• The molecular interaction between tumor suppressor p53 and the anti-apoptotic Bcl-2 family proteins plays an essential role in the transcription-independent apoptotic pathway of p53. In this study, we investigated the binding of p53 DNA-binding domain (p53DBD) with the anti-apoptotic Bcl-2 family proteins, Bcl-w, Mcl-1, and Bcl-2, using GST pull-down assay and NMR spectroscopy. The GST pull-down assays and NMR experiments demonstrated the direct binding of the p53DBD with Bcl-w, Mcl-1, and Bcl-2. Further, NMR chemical shift perturbation data showed that Bcl-w and Mcl-1 bind to the positively charged DNA-binding surface of p53DBD. Noticeably, the refined structural models of the complexes between p53DBD and Bcl-w, Mcl-1, and Bcl-2 showed that the binding mode of p53DBD is highly conserved among the anti-apoptotic Bcl-2 family proteins. Furthermore, the chemical shift perturbations on Bcl-w, Mcl-1, and Bcl-2 induced by p53DBD binding occurred not only at the p53DBD-binding acidic region but also at the BH3 peptide-binding pocket, which suggests an allosteric conformational change similar to that observed in Bcl-$X_L$. Taken altogether, our results revealed a structural basis for a conserved binding mechanism between p53DBD and the anti-apoptotic Bcl-2 family proteins, which shed light on to the molecular understanding of the transcription-independent apoptosis pathway of p53.

Elucidation of the Inhibitory Effect of Phytochemicals with Kir6.2 Wild-Type and Mutant Models Associated in Type-1 Diabetes through Molecular Docking Approach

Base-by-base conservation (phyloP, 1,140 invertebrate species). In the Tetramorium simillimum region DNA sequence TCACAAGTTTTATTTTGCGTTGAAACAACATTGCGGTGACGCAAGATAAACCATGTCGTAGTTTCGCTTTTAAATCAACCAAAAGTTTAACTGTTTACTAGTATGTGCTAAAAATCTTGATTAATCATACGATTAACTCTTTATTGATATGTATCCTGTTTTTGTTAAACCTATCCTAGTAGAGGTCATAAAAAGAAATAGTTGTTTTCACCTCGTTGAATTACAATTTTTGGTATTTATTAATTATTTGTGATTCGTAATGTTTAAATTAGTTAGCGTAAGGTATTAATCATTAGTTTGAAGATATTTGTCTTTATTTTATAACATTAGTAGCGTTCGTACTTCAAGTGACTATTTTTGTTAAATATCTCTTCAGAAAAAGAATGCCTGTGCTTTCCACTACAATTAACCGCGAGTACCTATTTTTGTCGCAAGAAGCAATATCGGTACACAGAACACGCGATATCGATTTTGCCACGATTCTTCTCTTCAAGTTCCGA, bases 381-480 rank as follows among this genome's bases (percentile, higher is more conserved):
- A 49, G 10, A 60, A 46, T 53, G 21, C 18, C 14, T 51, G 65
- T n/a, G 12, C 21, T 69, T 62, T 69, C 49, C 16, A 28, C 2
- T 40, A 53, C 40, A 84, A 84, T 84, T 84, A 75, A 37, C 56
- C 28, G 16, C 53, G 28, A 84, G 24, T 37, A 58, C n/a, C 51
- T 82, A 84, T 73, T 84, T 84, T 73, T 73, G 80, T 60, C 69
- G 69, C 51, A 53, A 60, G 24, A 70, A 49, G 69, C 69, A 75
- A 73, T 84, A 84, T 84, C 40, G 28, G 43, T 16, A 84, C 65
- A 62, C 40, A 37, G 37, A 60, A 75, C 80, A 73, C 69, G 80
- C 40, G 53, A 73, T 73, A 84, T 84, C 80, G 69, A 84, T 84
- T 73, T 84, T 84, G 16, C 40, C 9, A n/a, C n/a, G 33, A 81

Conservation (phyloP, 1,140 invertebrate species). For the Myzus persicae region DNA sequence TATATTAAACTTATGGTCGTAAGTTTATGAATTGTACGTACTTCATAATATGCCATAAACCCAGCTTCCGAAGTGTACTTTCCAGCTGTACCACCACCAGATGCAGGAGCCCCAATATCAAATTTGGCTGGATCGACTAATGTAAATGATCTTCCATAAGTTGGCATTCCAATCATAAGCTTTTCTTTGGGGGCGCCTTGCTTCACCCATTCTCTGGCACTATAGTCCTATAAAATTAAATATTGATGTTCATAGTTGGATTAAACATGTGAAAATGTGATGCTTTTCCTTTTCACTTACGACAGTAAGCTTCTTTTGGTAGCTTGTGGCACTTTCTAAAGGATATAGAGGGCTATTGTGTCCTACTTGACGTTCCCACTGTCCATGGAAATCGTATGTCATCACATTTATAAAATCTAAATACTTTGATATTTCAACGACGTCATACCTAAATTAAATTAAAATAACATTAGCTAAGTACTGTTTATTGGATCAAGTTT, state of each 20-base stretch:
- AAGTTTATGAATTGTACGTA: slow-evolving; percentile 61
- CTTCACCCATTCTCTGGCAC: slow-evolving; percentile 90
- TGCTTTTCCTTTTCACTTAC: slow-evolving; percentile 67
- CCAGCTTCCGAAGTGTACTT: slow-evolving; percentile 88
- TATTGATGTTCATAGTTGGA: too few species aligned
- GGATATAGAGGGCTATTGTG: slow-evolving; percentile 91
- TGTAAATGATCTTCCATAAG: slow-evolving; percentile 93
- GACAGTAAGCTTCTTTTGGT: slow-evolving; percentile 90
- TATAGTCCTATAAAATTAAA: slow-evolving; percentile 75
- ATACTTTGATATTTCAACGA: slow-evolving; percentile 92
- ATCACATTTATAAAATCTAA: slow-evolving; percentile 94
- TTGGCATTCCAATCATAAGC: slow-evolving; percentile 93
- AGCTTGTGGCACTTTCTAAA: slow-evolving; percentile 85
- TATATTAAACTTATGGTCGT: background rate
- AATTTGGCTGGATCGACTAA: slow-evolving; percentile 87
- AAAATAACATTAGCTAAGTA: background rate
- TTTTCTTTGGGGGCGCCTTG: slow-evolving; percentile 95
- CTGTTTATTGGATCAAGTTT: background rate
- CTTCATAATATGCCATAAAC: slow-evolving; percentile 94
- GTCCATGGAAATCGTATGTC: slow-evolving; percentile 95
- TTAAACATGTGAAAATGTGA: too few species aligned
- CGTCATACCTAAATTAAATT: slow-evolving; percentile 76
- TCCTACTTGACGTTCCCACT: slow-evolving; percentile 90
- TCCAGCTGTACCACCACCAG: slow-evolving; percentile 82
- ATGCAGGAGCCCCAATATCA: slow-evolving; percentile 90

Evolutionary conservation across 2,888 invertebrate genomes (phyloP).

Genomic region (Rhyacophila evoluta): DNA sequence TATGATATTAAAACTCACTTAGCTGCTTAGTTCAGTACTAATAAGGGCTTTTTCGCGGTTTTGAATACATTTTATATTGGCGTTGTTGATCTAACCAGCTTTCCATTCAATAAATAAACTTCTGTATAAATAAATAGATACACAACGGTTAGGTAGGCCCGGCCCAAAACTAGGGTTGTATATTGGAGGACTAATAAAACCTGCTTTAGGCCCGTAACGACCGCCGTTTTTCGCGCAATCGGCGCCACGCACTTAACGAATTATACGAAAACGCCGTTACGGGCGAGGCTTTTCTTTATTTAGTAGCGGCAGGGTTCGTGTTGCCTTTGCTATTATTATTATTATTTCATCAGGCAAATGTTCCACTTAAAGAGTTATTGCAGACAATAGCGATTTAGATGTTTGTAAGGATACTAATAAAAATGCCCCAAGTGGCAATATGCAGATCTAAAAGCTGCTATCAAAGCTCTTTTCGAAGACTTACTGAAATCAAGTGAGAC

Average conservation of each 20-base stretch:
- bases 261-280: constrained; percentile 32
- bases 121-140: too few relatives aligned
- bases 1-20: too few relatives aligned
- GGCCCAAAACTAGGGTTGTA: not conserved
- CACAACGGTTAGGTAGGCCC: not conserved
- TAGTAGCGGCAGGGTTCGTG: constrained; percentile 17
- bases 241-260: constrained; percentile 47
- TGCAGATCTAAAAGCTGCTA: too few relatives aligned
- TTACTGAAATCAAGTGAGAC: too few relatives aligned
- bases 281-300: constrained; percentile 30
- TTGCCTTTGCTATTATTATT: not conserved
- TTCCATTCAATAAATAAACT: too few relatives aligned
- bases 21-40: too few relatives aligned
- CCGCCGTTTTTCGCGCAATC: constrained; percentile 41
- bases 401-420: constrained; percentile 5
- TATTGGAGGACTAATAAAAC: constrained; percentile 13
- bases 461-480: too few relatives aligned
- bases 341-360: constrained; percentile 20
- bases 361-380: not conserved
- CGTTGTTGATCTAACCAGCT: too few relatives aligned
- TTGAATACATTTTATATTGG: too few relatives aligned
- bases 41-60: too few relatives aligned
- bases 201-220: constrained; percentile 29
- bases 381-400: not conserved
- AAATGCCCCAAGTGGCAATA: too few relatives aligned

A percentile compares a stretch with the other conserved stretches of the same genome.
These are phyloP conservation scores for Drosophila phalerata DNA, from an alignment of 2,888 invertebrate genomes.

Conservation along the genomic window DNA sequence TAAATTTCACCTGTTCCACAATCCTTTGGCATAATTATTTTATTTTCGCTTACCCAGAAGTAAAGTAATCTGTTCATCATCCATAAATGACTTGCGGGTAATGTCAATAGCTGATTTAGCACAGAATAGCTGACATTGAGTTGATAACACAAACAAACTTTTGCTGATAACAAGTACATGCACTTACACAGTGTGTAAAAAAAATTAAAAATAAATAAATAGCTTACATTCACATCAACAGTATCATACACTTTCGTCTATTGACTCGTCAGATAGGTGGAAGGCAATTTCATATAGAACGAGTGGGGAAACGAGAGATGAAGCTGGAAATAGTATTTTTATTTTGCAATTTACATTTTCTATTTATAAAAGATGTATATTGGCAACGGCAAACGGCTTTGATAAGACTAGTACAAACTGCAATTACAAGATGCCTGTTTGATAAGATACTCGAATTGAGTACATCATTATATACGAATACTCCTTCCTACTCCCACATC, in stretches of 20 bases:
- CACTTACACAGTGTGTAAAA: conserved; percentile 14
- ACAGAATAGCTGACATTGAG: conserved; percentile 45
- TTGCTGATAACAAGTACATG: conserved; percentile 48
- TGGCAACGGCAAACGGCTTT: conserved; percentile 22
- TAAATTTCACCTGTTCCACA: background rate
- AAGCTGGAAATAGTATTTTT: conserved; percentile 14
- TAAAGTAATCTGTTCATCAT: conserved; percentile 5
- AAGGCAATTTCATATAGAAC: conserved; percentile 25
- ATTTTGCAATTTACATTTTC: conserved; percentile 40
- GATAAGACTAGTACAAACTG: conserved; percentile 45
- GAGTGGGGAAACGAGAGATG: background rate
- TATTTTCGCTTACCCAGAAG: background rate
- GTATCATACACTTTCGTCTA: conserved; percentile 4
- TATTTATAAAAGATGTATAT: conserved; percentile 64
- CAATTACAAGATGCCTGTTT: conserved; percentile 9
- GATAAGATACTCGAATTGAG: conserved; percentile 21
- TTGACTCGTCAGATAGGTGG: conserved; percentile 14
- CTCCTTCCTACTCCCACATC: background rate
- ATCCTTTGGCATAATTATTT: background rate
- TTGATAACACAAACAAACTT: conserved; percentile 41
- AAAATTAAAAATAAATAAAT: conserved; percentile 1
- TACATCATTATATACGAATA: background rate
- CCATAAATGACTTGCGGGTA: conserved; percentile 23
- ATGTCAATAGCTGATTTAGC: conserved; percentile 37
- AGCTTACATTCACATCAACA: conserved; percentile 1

• Jagadeb, Manaswini;Konkimalla, V. Badireenath;Rath, Surya Narayan;Das, Rohit Pritam
    • Genomics & Informatics
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    • v.12 no.4
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    • pp.283-288
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    • 2014
  • Among all serious diseases globally, diabetes (type 1 and type 2) still poses a major challenge to the world population. Several target proteins have been identified, and the etiology causing diabetes has been reasonably well studied. But, there is still a gap in deciding on the choice of a drug, especially when the target is mutated. Mutations in the KCNJ11 gene, encoding the kir6.2 channel, are reported to be associated with congenital hyperinsulinism, having a major impact in causing type 1 diabetes, and due to the lack of its 3D structure, an attempt has been made to predict the structure of kir6.2, applying fold recognition methods. The current work is intended to investigate the affinity of four phytochemicals namely, curcumin (Curcuma longa), genistein (Genista tinctoria), piperine (Piper nigrum), and pterostilbene (Vitis vinifera) in a normal as well as in a mutant kir6.2 model by adopting a molecular docking methodology. The phytochemicals were docked in both wild and mutated kir6.2 models in two rounds: blind docking followed by ATP-binding pocket-specific docking. From the binding pockets, the common interacting amino acid residues participating strongly within the binding pocket were identified and compared. From the study, we conclude that these phytochemicals have strong affinity in both the normal and mutant kir6.2 model. This work would be helpful for further study of the phytochemicals above for the treatment of type 1 diabetes by targeting the kir6.2 channel.